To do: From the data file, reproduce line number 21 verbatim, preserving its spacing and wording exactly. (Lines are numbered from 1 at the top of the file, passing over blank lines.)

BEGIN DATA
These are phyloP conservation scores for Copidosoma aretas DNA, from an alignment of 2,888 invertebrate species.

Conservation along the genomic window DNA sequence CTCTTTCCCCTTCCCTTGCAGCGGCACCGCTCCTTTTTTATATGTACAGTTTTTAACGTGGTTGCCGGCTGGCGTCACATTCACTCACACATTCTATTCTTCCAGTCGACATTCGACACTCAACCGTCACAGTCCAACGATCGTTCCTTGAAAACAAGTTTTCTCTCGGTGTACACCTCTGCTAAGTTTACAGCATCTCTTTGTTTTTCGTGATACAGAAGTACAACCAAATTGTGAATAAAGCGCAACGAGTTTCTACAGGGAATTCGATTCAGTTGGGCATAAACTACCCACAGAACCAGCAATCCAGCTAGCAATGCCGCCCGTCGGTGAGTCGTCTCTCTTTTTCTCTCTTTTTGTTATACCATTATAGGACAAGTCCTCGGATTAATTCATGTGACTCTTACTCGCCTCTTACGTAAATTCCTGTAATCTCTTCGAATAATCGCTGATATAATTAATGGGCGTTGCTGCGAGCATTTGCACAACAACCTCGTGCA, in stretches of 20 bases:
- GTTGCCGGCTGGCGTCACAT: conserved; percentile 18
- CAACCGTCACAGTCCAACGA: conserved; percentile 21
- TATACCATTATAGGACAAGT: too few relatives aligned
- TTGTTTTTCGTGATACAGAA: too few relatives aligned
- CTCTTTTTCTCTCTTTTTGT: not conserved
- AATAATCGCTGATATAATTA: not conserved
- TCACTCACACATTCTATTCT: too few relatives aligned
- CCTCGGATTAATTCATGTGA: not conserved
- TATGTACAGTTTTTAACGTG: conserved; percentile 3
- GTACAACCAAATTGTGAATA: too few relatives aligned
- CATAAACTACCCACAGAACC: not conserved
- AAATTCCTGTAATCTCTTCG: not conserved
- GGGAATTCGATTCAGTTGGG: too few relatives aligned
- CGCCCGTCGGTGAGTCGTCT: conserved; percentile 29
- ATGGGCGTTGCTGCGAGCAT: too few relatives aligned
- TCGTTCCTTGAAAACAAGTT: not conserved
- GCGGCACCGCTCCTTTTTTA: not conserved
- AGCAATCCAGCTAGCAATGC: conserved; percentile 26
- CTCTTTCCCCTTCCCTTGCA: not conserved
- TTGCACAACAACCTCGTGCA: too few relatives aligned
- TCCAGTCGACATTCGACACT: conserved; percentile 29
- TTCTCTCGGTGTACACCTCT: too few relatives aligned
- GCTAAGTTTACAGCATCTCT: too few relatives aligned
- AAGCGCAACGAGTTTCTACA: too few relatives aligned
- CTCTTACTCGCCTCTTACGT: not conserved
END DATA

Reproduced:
- CTCTTTCCCCTTCCCTTGCA: not conserved